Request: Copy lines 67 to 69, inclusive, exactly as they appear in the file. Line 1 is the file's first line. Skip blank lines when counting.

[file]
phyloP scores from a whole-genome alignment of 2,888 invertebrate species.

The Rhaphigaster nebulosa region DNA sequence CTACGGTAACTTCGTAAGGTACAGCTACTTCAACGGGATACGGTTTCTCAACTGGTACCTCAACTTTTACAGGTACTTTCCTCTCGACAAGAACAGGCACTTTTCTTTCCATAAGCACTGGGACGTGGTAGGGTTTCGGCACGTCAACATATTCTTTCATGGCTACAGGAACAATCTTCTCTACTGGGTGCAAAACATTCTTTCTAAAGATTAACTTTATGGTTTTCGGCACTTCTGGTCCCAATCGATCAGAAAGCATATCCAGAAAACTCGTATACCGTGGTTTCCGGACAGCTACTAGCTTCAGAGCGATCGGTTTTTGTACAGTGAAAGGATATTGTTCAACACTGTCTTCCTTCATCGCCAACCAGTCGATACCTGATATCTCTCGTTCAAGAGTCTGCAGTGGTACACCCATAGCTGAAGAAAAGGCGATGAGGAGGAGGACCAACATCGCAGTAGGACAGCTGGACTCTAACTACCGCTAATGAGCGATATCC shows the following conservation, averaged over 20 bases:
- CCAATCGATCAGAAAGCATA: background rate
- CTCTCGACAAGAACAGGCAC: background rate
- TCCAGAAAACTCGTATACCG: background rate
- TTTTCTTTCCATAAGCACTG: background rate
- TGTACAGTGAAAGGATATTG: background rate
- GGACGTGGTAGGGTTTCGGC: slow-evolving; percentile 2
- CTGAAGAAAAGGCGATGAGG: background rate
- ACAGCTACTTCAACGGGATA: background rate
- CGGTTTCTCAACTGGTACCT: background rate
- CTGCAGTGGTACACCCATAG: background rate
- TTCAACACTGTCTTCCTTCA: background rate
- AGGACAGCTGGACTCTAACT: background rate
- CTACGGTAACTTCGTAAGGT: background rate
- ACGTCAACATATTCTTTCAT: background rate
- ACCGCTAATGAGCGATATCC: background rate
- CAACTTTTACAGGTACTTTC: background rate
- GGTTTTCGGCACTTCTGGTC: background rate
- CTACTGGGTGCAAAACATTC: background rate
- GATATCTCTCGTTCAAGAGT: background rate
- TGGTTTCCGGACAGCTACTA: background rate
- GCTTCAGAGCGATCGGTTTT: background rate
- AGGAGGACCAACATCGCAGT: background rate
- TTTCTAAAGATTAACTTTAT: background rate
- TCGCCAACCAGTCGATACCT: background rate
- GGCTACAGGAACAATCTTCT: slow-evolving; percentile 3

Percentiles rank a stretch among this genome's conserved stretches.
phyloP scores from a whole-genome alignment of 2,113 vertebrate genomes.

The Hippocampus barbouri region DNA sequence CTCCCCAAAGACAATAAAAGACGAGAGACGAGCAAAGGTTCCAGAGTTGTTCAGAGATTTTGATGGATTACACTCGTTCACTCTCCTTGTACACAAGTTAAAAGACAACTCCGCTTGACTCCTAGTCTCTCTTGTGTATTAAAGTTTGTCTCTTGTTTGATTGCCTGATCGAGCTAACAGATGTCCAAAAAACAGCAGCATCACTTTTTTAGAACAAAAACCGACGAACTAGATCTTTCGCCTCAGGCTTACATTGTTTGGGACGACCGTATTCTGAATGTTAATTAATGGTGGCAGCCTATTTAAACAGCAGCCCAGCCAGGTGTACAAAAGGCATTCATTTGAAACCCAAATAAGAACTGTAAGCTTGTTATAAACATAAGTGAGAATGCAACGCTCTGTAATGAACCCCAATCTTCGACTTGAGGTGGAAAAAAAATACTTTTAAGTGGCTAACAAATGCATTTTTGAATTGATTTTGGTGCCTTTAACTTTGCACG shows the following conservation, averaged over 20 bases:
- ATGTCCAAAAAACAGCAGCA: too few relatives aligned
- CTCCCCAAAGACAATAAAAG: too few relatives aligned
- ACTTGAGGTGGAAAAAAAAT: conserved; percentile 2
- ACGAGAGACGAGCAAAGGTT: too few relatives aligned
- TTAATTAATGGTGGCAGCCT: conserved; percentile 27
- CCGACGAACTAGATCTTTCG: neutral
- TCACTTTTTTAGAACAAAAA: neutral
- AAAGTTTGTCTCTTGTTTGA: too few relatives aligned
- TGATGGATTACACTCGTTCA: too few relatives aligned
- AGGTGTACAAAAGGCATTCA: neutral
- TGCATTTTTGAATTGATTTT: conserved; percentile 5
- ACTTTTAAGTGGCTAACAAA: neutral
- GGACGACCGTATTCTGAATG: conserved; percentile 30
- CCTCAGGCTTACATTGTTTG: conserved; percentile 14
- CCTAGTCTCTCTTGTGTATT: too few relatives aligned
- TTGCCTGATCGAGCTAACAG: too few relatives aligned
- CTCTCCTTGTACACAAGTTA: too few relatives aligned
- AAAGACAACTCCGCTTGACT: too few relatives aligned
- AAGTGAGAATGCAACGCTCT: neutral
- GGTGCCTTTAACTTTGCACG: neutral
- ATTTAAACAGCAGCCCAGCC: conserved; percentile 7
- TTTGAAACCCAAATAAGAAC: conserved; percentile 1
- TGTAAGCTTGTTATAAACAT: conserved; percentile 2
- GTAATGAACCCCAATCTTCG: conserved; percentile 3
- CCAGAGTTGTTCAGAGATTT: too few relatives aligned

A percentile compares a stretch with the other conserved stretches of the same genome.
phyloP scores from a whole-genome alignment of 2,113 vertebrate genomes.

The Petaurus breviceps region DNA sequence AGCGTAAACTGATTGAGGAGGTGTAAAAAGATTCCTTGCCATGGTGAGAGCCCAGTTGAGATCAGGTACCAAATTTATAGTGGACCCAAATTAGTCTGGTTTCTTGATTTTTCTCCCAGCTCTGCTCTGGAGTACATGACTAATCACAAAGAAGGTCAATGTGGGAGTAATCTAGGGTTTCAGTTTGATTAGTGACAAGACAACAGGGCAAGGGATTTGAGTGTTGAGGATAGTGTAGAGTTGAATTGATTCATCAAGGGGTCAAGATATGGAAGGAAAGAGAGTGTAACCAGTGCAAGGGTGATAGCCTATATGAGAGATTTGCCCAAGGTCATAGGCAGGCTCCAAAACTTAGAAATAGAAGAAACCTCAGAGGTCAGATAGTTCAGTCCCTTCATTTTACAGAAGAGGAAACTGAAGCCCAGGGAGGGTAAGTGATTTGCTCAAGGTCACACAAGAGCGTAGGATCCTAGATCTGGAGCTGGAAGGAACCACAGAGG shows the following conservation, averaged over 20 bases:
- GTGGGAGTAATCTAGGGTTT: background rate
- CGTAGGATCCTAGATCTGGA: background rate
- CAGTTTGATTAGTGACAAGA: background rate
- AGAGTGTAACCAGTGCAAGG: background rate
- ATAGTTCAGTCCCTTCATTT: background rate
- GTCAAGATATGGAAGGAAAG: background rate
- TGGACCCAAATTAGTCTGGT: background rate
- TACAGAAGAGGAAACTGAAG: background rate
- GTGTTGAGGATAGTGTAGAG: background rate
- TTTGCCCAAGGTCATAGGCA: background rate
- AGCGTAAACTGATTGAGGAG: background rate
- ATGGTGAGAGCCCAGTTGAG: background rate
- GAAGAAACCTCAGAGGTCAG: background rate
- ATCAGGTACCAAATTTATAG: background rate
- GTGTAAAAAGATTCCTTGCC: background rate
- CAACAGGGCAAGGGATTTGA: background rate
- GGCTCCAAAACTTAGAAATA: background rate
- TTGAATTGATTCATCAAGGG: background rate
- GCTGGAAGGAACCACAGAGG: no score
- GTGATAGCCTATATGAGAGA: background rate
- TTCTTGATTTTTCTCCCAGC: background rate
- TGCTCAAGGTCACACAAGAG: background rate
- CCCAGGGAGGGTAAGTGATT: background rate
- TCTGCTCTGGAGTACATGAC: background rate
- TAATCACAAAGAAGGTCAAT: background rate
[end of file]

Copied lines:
- GTGTTGAGGATAGTGTAGAG: background rate
- TTTGCCCAAGGTCATAGGCA: background rate
- AGCGTAAACTGATTGAGGAG: background rate